We’re half way through 2015, which means it’s the perfect time to take a look back at some of the best video games released so far this year.
After a disappointing 2014, this year has been much more fruitful, with the still fledging PS4 and Xbox One console generation starting to look like it’s about to take off. The new consoles had lacked games that justified their existence, but that has changed.
There’s been diversity too, in the styles of games making headlines, the characters created in them and the stories being told. Each game of my personal list of five is completely different to the next, and that’s a great sign of a creatively healthy industry.
Here are my five favourite games of 2015 so far.
The Witcher 3: Wild Hunt
I’m only about 20 hours into CD Projekt RED’s sprawling fantasy RPG – which just about counts as scratching the surface – but it breaks into my top five anyway. This is a special game which has entered a crowded genre and proudly stands apart.
The Witcher 3’s world is gorgeous to look and a joy to inhabit, its many windy isles home to bogs, farms, huge army camps and expansive cities brimming with life. The key quest is (of what I’ve seen so far) a refreshingly personal story about a monster-hunting Witcher on the trail of a young woman, the closest thing he has to a child, who has gone missing.
It would probably have made it onto this list if it only consisted of the Family Matters quest-line, which is something special in itself.
Come for the world, stay for what inhabits it.
Axiom Verge is one man’s labour of love: a love of numerous classics, most obviously Super Nintendo landmark Super Metroid – to which it owes a great deal. It has plenty of other influences too, from Contra to Bionic Commando, which all come together to create a special game.
Remarkably it is entirely the work of one man – Tom Happ – who developed it over five years, designing every enemy, programming every animation, and scoring every piece of music. For one person to have created the finest 2D Metroidvania since Metroid Fusion 13 years ago… that is simply remarkable.
For many Splatoon is the unexpected surprise of the year so far, but – to allow myself to act the hipster for a second – I’ve been excited about Nintendo’s new IP since I first got my hands on it roughly a year ago.
The final product lived up to the potential I saw, with Nintendo beautifully subverting the online shooter genre to make it every bit as fun as its counterparts but accessible for all. That, coupled with a robust single player and gorgeous sense of style, makes Splatoon a real must-have on Wii U.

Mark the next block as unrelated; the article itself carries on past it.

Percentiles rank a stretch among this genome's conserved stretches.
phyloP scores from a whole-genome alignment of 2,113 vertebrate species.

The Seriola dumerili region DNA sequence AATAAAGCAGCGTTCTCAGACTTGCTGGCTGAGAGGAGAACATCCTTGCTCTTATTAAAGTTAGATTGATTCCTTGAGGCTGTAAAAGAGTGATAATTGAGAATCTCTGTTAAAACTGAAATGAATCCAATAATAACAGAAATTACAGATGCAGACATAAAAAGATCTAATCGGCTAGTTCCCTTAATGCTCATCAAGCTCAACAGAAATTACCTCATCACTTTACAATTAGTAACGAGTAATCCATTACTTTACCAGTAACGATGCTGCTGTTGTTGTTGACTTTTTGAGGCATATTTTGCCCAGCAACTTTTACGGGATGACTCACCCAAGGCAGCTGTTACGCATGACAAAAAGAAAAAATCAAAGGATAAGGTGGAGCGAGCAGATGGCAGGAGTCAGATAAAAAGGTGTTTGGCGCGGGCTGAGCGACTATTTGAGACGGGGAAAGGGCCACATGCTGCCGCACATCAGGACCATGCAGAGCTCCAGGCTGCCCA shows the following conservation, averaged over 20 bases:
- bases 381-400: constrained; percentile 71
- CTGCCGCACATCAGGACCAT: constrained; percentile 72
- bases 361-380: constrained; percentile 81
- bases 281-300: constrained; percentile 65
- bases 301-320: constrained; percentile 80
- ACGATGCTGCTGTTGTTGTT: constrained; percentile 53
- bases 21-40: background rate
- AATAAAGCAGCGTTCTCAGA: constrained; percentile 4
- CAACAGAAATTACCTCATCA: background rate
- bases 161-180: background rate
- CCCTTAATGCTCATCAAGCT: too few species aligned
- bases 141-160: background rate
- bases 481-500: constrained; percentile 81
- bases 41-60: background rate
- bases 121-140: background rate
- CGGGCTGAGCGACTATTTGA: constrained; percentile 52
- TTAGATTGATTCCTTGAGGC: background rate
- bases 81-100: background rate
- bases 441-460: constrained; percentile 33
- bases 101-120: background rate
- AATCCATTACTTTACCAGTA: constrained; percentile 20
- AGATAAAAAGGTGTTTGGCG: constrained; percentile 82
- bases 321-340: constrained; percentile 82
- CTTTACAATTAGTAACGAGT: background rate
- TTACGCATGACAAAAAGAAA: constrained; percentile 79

Call of Duty it ain’t, but that’s exactly what a lot of people have been craving.
Telltale re-energised the adventure game genre with their episodic series based on The Walking Dead. Their narrative-led, choice based system had the industry gripped during that first season and the model is now the basis of their whole operation.
It’s a model Dontnod have borrowed for Life Is Strange, but the French developers have also given it a twist thanks to the time-manipulating abilities of its heroine.
Max is a teenage girl who can rewind time, which allows the player to rewind their choices and see both options – which might sound like a cop out but works beautifully thanks to their ambiguity. It’s around this core mechanic that Dontnod have spun a compelling coming of age mystery drama.
We’re only three out of five episodes into Life Is Strange, but it remains one of the highlights of the year so far.
If there’s a game as inventive and unique as Her Story released this year then gamers will have been a very lucky bunch. Sam Barlow’s latest is a mysterious detective and puzzle game, but unlike anything you’ve ever played before.
Players must use key words to search through a huge archive of video clips relating to a murder investigation in the early 90s. By using key words heard in the clips or conjured up by a player’s own inquisitive mind the story gradually unfolds – proving to be more chilling than you would ever expect.
Culled from Ibtimes